Hundreds of mumps cases have been reported and confirmed in Manitoba, more than 100 times the yearly average for the province.
Health officials say the rise in cases was first noted last October, but has continued to take a toll on patients around the province.
There have been 614 cases reported from Jan. 1 to June 30 of this year. To put that in perspective, Manitoba normally sees approximately five cases of mumps each year.
Officials told Global News they need to get vaccination rates up.
“Compared to other provinces, we are on the lower side,” Medical Officer of Health Dr. Richard Rusk said. “Our completion rate is only at about 75 per cent.”
During an outbreak, that rate needs to be above 90 per cent to have ‘herd immunity.’
Herd immunity is a form of indirect protection from infectious disease that occurs when a large percentage of a population has become immune to an infection. It provides a level of protection for individuals who are not immune.
WATCH: Health expert discusses mumps outbreak in March
The province has reached a point where cases are more than 120 times the yearly average.
However, even in the midst of an outbreak, the province said vaccinations will remain recommended but not required.
“We don’t believe in mandatory vaccination, we certainly feel there should be strong education, strong encouragement, but not mandatory vaccination,” Manitoba Health Minister Kelvin Goertzen said Thursday. ”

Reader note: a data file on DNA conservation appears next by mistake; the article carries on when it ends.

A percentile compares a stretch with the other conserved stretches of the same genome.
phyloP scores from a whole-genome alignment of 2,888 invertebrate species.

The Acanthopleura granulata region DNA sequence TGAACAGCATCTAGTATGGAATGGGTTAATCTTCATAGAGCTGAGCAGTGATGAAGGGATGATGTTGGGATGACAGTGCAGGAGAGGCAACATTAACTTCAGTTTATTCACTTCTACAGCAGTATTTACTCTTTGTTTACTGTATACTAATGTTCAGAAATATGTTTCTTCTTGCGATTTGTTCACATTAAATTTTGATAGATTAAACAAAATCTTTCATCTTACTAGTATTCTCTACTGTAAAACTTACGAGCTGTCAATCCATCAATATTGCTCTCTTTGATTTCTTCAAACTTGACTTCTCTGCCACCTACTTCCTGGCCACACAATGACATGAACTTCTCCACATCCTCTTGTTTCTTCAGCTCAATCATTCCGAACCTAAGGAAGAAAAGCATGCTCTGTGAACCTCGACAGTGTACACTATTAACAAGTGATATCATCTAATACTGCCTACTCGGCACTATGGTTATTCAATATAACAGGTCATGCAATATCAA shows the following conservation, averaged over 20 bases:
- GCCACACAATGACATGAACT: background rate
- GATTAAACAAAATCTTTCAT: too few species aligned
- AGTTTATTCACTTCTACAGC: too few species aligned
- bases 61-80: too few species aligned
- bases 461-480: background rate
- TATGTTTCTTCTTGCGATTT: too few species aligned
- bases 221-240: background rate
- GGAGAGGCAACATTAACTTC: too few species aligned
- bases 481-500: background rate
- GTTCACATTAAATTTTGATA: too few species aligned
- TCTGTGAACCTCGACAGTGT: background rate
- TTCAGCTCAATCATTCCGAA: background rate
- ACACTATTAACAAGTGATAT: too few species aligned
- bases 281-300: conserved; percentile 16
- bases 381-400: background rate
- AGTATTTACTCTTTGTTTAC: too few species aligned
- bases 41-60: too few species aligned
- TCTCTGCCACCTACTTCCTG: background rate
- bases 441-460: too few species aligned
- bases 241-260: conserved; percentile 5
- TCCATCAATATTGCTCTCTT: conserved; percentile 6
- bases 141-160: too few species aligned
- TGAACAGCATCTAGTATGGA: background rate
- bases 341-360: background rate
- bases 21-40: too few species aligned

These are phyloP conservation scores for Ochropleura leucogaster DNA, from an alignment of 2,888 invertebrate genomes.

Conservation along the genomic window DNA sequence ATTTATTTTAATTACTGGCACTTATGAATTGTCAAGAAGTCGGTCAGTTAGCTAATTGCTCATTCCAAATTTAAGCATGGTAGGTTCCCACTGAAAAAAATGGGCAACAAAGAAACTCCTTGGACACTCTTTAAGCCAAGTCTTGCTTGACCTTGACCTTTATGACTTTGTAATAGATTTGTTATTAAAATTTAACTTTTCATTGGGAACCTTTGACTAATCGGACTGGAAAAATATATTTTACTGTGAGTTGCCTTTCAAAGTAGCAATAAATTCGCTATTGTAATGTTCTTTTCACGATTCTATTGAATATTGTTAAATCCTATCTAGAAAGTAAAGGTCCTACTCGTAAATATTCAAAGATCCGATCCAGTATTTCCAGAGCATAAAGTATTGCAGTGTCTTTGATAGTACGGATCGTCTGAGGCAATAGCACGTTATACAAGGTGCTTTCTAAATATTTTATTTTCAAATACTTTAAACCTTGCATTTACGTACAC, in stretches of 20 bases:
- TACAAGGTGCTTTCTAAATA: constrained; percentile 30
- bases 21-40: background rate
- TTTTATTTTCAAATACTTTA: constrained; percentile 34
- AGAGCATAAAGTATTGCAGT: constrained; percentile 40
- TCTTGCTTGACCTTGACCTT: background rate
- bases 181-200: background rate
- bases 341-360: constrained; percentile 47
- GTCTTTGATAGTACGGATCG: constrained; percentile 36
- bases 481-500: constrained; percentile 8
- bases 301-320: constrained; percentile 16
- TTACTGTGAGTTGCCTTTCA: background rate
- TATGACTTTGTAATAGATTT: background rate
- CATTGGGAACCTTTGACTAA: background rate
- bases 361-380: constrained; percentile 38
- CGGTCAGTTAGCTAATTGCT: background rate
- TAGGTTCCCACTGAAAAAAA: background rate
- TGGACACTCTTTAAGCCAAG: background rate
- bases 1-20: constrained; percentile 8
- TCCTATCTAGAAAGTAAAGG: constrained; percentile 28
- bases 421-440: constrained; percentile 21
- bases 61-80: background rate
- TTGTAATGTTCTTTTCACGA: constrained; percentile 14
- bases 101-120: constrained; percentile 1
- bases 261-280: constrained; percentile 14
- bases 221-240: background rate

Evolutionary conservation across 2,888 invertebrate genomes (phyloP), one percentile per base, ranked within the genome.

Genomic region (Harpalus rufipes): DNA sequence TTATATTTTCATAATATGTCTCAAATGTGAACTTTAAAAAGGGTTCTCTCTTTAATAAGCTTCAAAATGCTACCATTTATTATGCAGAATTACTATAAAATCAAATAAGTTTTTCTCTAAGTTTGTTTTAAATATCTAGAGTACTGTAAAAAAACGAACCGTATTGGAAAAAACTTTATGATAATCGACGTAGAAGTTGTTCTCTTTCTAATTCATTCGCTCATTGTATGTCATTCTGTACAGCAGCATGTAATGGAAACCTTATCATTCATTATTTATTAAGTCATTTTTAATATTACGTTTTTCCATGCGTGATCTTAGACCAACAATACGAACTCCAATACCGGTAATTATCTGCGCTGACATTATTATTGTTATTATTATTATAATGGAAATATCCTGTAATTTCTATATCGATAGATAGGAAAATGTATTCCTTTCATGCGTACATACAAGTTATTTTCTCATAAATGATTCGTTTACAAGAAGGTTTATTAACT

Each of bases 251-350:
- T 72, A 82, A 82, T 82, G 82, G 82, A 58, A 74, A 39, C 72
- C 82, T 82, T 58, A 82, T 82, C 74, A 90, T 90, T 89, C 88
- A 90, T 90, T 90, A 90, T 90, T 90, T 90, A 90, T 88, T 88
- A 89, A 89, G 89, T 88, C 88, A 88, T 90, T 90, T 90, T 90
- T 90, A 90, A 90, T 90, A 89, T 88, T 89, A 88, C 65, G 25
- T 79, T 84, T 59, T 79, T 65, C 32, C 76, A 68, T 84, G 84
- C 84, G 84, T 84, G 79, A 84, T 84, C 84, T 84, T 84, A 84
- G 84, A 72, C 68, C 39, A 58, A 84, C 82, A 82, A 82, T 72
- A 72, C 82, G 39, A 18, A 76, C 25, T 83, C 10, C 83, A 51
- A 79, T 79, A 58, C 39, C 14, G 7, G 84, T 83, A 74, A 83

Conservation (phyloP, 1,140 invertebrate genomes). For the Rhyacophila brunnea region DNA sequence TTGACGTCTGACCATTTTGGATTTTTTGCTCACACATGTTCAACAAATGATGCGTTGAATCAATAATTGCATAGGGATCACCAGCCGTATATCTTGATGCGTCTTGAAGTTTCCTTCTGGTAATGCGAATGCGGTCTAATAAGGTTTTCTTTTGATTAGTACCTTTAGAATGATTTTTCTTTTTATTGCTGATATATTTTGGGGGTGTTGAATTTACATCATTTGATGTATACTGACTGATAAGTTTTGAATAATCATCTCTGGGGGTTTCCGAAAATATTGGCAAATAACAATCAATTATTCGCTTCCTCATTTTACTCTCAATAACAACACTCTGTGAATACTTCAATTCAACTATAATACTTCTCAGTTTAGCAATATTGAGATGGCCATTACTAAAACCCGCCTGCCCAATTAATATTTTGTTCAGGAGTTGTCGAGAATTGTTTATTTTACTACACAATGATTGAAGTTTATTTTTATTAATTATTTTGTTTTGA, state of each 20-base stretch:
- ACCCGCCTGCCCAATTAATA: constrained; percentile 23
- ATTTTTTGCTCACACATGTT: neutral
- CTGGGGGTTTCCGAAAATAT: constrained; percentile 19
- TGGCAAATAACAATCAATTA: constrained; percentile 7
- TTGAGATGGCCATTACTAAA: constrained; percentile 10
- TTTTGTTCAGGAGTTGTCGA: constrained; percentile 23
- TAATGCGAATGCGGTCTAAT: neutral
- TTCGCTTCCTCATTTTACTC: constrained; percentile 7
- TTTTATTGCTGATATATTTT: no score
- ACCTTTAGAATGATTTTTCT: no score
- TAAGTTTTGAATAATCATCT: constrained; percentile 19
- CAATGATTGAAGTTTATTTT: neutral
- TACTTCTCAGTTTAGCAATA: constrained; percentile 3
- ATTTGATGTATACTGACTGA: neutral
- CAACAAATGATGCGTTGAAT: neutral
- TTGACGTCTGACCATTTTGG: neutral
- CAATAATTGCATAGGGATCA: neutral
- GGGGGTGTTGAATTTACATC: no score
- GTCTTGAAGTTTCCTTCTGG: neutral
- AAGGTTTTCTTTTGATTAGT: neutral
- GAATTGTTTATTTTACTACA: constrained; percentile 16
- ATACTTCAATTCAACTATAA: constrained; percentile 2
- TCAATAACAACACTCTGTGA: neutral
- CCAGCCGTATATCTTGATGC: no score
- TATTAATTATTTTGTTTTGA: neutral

“We prefer to encourage people, to educate people, there is an ability for people to still make some decisions for things that happen with their own health. That doesn’t mean we don’t want people of course to be doing the right thing.”
The outbreak started more than a year ago in the Manitoba.
Initially the majority of cases were University students between 18 to 29 years of age, living in Winnipeg, or involved with or participate in sports.
However, cases have spread to include a variety of ages and demographics.
Global News broke down the numbers by health region which shows an overwhelming number of the reported cases came from the Northern Regional Health Authority (NRHA).
The NRHA has had 364 mumps cases this year. The next highest number of reported cases was in the Winnipeg Regional Health Authority which has had 79.
The outbreak forced the Winnipeg Blue Bombers to postpone a planned event for wildfire evacuees from northern First Nations.
“We are incredibly disappointed we cannot host the evacuees who have been displaced from their homes,” read a statement from the Bombers. “However, the safety of guests, fans, and players is the top priority of the Winnipeg Football Club when hosting events at the stadium.”
Cases are confirmed through Public Health investigation. Public health investigation also determines if the cases are linked to the ongoing outbreak with the University of Manitoba students and identifies any places they have visited and potential people they may have been in contact with during the period when they were contagious.